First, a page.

April 4, 2010

Joachim Gatti (2009)

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Joachim Gatti (2009), a video by Jean-Marie Straub, is available for viewing online at the beautiful REVUE LEUCOTHÉA.

In July 2009 the young French filmmaker Joachim Gatti was seriously injured by the police during a peaceful demonstration in Montreuil. A flash ball bullet hit him in the face and ruptured one of his eyes.


A translation of the video's text:

(voice of Straub)

Jean-Jacques Rousseau wrote:

Only the dangers of society as a whole trouble the philosopher's tranquil sleep and tear him from his bed. Someone can slit his counterpart's throat with impunity under his window; He only has to put his hands over his ears and argue with himself a little to prevent nature, which revolts within him, from identifying him with the one who is being assasinated. Savage man does not have this admirable talent, and for want of wisdom and reason he is always seen heedlessly yielding to the first sentiment of humanity. In uprisings and street fights the populace assembles and the prudent man distances himself: the dregs of the people, the women of the markets, separate the combatants and prevent honest people from slitting each other's throats.

And I Straub, I say to you that it is the police, the police armed by Capital,
who kill.

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Il n'y a plus que les dangers de la société toute entière | qui troublent le sommeil tranquille du philosophe et qui l'arrachent de son lit. | On peut impunément égorger son semblable sous sa fenêtre; il n'a qu'à mettre ses mains sur ses oreilles | et s'argumenter un peu pour empêcher la nature qui se révolte en lui | de l'identifier avec celui qu'on assassine. | L'homme sauvage n'a point cet admirable talent; | et faute de sagesse et de raison, | on le voit toujours se livrer étourdiment au premier sentiment de l'humanité. | Dans les émeutes, dans les querelles des rues, | la populace s'assemble, l'homme prudent s'éloigne : | c'est la canaille, ce sont les femmes des halles, | qui séparent les combattants | et qui empêchent les honnêtes gens de s'entr'égorger. |

Et moi Straub je vous dis que c'est la police armée par le Capital, c'est elle || qui tue.

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The Jean-Jacques Rousseau text is from Discours sur l’origine et les fondements de l’inégalité parmi les hommes (Première partie) (1754). ~ Discourse on the Origins and Foundation of Inequality (First Part).

The English translation above is a combination of those of Louis-George Schwartz (readable here along with a short introduction to Joachim Gatti by Nicole Brenez: "History has not been told, socialism has not yet existed, capitalist terror reigns, the imperatives are pressing....") and Roger D. and Judith R. Masters (Rousseau. The First and Second Discourses. St. Martins Press. New York. 1964).

The still-frame from the video above is cropped a great deal; this in one last effort to respect the wish of Joachim Gatti not to have his picture posted on the internet.

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The vanity of reason about which Rousseau speaks here was, I believe, made into a painful film -- The Rules of the Game (among others by Renoir) -- and verbalized by Renoir in its most famous line: "The awful thing about life is this: Everyone has his reasons."

The "force of natural pity" I know well (not well enough) from the incident of police brutality I witnessed and wrote about here, now four years ago; it was an uncontrollable tensing and sprint toward the beating, not away; but I was stricken with reason at that moment (outnumbered, outgunned, unorganized, ineffective), and with a pit in the stomach that doesn't go away...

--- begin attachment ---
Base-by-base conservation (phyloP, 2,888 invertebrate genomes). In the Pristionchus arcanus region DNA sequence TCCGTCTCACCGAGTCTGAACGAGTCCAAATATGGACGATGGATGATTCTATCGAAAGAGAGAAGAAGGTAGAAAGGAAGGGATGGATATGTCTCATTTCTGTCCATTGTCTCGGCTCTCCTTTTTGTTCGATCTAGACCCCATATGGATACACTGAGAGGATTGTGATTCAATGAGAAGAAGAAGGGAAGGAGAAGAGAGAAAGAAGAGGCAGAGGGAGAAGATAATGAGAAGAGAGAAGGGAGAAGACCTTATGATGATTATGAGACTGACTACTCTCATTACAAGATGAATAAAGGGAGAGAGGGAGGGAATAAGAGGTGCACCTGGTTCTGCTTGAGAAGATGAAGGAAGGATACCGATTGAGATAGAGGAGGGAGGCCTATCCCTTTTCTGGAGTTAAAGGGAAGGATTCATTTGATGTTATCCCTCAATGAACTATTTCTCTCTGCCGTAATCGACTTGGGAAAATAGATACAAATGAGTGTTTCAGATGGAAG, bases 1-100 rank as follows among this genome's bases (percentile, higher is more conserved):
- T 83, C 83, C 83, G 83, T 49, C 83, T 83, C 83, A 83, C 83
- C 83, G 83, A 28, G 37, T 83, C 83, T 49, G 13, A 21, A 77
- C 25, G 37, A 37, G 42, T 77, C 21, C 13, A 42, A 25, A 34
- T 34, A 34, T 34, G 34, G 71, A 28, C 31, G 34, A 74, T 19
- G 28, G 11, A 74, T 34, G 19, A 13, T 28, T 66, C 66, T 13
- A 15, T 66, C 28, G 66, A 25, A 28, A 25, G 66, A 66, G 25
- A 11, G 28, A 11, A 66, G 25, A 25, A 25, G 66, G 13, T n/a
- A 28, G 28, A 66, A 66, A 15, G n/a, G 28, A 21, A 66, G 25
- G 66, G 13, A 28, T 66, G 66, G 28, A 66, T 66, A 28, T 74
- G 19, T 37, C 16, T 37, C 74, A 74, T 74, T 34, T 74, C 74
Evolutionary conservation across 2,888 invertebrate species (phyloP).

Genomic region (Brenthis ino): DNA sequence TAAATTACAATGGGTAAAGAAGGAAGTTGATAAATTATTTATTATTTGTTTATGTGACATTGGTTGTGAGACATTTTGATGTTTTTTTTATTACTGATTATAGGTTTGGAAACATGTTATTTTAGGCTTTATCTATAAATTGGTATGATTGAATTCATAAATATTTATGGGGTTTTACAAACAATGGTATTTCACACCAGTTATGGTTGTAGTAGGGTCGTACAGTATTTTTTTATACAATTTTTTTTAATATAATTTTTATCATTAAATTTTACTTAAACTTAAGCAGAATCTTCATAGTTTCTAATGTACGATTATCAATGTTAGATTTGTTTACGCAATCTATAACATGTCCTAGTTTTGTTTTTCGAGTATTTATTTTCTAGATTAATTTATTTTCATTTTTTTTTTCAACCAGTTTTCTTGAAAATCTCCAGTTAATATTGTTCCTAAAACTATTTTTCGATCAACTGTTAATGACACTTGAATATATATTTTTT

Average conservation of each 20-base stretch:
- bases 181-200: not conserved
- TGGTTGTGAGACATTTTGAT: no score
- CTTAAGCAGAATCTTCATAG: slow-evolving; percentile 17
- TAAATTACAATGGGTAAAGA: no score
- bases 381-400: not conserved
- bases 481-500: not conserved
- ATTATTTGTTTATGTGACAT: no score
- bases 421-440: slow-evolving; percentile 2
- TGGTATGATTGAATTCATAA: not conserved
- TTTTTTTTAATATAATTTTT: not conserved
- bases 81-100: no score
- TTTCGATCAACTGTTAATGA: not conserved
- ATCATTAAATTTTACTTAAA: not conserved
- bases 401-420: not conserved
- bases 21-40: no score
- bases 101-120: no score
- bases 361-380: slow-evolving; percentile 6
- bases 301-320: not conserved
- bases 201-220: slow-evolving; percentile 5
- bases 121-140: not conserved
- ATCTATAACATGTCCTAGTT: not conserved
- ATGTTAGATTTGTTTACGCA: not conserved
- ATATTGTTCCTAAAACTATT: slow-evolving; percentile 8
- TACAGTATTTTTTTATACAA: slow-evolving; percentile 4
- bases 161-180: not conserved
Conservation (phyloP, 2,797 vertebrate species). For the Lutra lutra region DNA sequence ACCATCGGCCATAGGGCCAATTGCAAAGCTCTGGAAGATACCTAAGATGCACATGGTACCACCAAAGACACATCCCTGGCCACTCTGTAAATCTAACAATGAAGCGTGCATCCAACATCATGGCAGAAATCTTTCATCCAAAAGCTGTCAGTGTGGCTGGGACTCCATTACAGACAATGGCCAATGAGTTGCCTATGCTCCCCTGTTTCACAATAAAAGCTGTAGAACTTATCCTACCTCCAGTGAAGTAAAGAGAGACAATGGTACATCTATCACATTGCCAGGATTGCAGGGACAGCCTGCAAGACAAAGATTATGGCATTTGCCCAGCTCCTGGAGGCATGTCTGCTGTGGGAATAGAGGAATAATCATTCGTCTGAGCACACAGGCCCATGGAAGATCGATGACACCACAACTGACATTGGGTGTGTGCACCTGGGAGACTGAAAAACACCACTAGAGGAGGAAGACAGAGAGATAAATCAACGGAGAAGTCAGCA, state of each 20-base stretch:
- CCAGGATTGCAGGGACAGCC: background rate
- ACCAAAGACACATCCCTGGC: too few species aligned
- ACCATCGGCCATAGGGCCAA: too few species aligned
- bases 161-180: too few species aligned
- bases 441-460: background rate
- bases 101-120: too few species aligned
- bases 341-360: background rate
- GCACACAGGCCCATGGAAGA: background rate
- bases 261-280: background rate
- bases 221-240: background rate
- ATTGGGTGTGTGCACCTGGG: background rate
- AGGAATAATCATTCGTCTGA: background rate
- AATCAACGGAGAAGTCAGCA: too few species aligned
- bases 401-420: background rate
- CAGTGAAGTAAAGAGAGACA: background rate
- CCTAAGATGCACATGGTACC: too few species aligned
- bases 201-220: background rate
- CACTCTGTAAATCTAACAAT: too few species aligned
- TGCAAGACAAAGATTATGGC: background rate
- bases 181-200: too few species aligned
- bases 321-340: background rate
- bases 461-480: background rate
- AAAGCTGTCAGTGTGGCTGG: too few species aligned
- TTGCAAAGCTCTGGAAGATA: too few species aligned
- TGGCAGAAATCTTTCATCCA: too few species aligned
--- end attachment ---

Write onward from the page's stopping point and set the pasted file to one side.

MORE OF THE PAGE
Perhaps the physical manifestation of "natural pity" was filmed once: In Vigo's L'Atalante, Michel Simon cuts his hand with a navaja, lifts the wound to his mouth and Dita Parlo...

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Rest in Peace Oscar Grant III, shot in the back while unarmed, cuffed and detained by Bay Area (BART) transit police in January 2009. The murder was caught on video, none of the police involved have been convicted.

5 comments:

ted said...

Great post, Andy. Thanks for the link. Now if only I could get the video to load!

Andy Rector said...

Thanks Ted. Just in case you're not on the right page for the video (it's a bit confusing): one must click the first essay in the Table of Contents, then click the little forward arrow in the lower right hand corner, paging through all the articles until the last item, which is the movie.

Matthew Flanagan said...

Thanks so much for this, Andy.

ted said...

Alright, I've seen it.

The diction is fascinating. Outside of the context of a work of fiction - En rachachant - the words and letters Straub puts stress on, the musicality of his speech, really strikes me for the first time. The way he reads the text is so unlike the way Rousseau has written it. And the statement at the end! How many people still do that kind of thing?

I remember him or Huillet mentioning in an interview how they would tell the actors to ignore the punctuation in rehearsals in order to find their own pauses. I have to look that up.

Andy Rector said...

Ted, that Huillet comment about ignoring punctuation to find one's own may be remembered from the Cahiers (Burdeau/Frodon) interview with them about QUEI LORO INCONTRI that you translated. I recall that, and the remark from Straub that the colors in those fauvist scripts we've seen of theirs, with 5 or 6 different colors marking certain words and breaks, correspond to the different days of rehearsal and the intonations, emphasis, etc found that day.

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